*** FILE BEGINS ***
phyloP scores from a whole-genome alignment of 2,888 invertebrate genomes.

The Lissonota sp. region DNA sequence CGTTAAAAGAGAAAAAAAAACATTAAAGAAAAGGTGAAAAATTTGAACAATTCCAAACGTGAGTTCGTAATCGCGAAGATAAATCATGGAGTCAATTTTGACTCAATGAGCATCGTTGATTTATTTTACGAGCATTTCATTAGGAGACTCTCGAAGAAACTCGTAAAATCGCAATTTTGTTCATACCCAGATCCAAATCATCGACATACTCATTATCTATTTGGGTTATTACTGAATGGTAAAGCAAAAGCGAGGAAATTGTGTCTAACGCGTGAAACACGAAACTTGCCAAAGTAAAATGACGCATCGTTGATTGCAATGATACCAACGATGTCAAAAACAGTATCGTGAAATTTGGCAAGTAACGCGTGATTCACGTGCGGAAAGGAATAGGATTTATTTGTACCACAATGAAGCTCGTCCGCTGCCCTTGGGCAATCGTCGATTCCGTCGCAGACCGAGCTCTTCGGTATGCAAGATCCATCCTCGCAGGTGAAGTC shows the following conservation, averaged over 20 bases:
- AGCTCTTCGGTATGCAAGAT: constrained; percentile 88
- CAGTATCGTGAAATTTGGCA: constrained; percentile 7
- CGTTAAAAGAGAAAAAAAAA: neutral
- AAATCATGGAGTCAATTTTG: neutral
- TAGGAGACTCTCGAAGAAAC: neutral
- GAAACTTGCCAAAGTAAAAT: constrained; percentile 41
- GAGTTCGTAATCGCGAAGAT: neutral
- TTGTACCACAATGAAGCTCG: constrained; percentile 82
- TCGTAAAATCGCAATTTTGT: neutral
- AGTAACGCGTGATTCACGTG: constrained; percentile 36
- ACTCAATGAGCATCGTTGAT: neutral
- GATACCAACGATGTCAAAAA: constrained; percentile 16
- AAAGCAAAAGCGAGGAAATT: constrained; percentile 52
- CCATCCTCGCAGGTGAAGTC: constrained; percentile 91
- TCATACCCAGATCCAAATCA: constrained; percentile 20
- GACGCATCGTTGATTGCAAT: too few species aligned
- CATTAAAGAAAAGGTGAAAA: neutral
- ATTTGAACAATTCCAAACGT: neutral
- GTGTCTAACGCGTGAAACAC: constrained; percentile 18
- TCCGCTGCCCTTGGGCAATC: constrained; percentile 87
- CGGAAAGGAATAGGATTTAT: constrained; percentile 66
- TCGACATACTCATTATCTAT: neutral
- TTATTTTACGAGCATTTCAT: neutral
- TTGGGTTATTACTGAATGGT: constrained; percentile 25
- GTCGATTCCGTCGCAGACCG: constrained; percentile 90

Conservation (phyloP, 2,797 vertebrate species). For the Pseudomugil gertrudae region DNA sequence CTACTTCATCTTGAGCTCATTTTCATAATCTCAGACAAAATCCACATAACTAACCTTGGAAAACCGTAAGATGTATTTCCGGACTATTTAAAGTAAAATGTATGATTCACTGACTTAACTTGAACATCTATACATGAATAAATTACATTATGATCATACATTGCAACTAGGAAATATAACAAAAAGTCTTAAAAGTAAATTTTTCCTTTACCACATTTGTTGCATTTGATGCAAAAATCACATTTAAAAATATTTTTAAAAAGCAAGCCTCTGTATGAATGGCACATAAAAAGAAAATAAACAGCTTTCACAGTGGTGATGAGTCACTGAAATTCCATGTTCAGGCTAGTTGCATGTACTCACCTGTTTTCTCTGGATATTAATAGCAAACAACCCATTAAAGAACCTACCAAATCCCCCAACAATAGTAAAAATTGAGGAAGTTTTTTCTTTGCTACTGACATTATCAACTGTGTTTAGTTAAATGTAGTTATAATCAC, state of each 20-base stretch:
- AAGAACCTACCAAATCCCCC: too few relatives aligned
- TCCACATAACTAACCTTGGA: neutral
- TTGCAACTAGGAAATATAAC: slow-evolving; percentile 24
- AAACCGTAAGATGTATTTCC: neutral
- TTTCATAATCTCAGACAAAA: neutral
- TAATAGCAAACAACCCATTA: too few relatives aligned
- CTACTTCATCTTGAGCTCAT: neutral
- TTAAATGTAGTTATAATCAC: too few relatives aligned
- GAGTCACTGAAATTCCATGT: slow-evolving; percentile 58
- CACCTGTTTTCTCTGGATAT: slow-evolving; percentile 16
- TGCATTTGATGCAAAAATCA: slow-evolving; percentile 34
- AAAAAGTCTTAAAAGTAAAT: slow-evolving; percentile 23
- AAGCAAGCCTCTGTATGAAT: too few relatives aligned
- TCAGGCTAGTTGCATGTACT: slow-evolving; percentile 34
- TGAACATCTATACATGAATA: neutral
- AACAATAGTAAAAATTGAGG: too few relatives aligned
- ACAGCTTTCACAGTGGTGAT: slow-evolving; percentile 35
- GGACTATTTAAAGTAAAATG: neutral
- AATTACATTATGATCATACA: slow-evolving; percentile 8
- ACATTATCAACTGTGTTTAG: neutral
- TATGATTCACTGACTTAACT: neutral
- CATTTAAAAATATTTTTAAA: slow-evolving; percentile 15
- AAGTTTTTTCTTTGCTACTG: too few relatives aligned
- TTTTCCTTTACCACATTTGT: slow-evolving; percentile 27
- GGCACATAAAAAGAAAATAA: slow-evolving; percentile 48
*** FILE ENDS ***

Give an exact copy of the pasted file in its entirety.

phyloP scores from a whole-genome alignment of 2,888 invertebrate genomes.

The Lissonota sp. region DNA sequence CGTTAAAAGAGAAAAAAAAACATTAAAGAAAAGGTGAAAAATTTGAACAATTCCAAACGTGAGTTCGTAATCGCGAAGATAAATCATGGAGTCAATTTTGACTCAATGAGCATCGTTGATTTATTTTACGAGCATTTCATTAGGAGACTCTCGAAGAAACTCGTAAAATCGCAATTTTGTTCATACCCAGATCCAAATCATCGACATACTCATTATCTATTTGGGTTATTACTGAATGGTAAAGCAAAAGCGAGGAAATTGTGTCTAACGCGTGAAACACGAAACTTGCCAAAGTAAAATGACGCATCGTTGATTGCAATGATACCAACGATGTCAAAAACAGTATCGTGAAATTTGGCAAGTAACGCGTGATTCACGTGCGGAAAGGAATAGGATTTATTTGTACCACAATGAAGCTCGTCCGCTGCCCTTGGGCAATCGTCGATTCCGTCGCAGACCGAGCTCTTCGGTATGCAAGATCCATCCTCGCAGGTGAAGTC shows the following conservation, averaged over 20 bases:
- AGCTCTTCGGTATGCAAGAT: constrained; percentile 88
- CAGTATCGTGAAATTTGGCA: constrained; percentile 7
- CGTTAAAAGAGAAAAAAAAA: neutral
- AAATCATGGAGTCAATTTTG: neutral
- TAGGAGACTCTCGAAGAAAC: neutral
- GAAACTTGCCAAAGTAAAAT: constrained; percentile 41
- GAGTTCGTAATCGCGAAGAT: neutral
- TTGTACCACAATGAAGCTCG: constrained; percentile 82
- TCGTAAAATCGCAATTTTGT: neutral
- AGTAACGCGTGATTCACGTG: constrained; percentile 36
- ACTCAATGAGCATCGTTGAT: neutral
- GATACCAACGATGTCAAAAA: constrained; percentile 16
- AAAGCAAAAGCGAGGAAATT: constrained; percentile 52
- CCATCCTCGCAGGTGAAGTC: constrained; percentile 91
- TCATACCCAGATCCAAATCA: constrained; percentile 20
- GACGCATCGTTGATTGCAAT: too few species aligned
- CATTAAAGAAAAGGTGAAAA: neutral
- ATTTGAACAATTCCAAACGT: neutral
- GTGTCTAACGCGTGAAACAC: constrained; percentile 18
- TCCGCTGCCCTTGGGCAATC: constrained; percentile 87
- CGGAAAGGAATAGGATTTAT: constrained; percentile 66
- TCGACATACTCATTATCTAT: neutral
- TTATTTTACGAGCATTTCAT: neutral
- TTGGGTTATTACTGAATGGT: constrained; percentile 25
- GTCGATTCCGTCGCAGACCG: constrained; percentile 90

Conservation (phyloP, 2,797 vertebrate species). For the Pseudomugil gertrudae region DNA sequence CTACTTCATCTTGAGCTCATTTTCATAATCTCAGACAAAATCCACATAACTAACCTTGGAAAACCGTAAGATGTATTTCCGGACTATTTAAAGTAAAATGTATGATTCACTGACTTAACTTGAACATCTATACATGAATAAATTACATTATGATCATACATTGCAACTAGGAAATATAACAAAAAGTCTTAAAAGTAAATTTTTCCTTTACCACATTTGTTGCATTTGATGCAAAAATCACATTTAAAAATATTTTTAAAAAGCAAGCCTCTGTATGAATGGCACATAAAAAGAAAATAAACAGCTTTCACAGTGGTGATGAGTCACTGAAATTCCATGTTCAGGCTAGTTGCATGTACTCACCTGTTTTCTCTGGATATTAATAGCAAACAACCCATTAAAGAACCTACCAAATCCCCCAACAATAGTAAAAATTGAGGAAGTTTTTTCTTTGCTACTGACATTATCAACTGTGTTTAGTTAAATGTAGTTATAATCAC, state of each 20-base stretch:
- AAGAACCTACCAAATCCCCC: too few relatives aligned
- TCCACATAACTAACCTTGGA: neutral
- TTGCAACTAGGAAATATAAC: slow-evolving; percentile 24
- AAACCGTAAGATGTATTTCC: neutral
- TTTCATAATCTCAGACAAAA: neutral
- TAATAGCAAACAACCCATTA: too few relatives aligned
- CTACTTCATCTTGAGCTCAT: neutral
- TTAAATGTAGTTATAATCAC: too few relatives aligned
- GAGTCACTGAAATTCCATGT: slow-evolving; percentile 58
- CACCTGTTTTCTCTGGATAT: slow-evolving; percentile 16
- TGCATTTGATGCAAAAATCA: slow-evolving; percentile 34
- AAAAAGTCTTAAAAGTAAAT: slow-evolving; percentile 23
- AAGCAAGCCTCTGTATGAAT: too few relatives aligned
- TCAGGCTAGTTGCATGTACT: slow-evolving; percentile 34
- TGAACATCTATACATGAATA: neutral
- AACAATAGTAAAAATTGAGG: too few relatives aligned
- ACAGCTTTCACAGTGGTGAT: slow-evolving; percentile 35
- GGACTATTTAAAGTAAAATG: neutral
- AATTACATTATGATCATACA: slow-evolving; percentile 8
- ACATTATCAACTGTGTTTAG: neutral
- TATGATTCACTGACTTAACT: neutral
- CATTTAAAAATATTTTTAAA: slow-evolving; percentile 15
- AAGTTTTTTCTTTGCTACTG: too few relatives aligned
- TTTTCCTTTACCACATTTGT: slow-evolving; percentile 27
- GGCACATAAAAAGAAAATAA: slow-evolving; percentile 48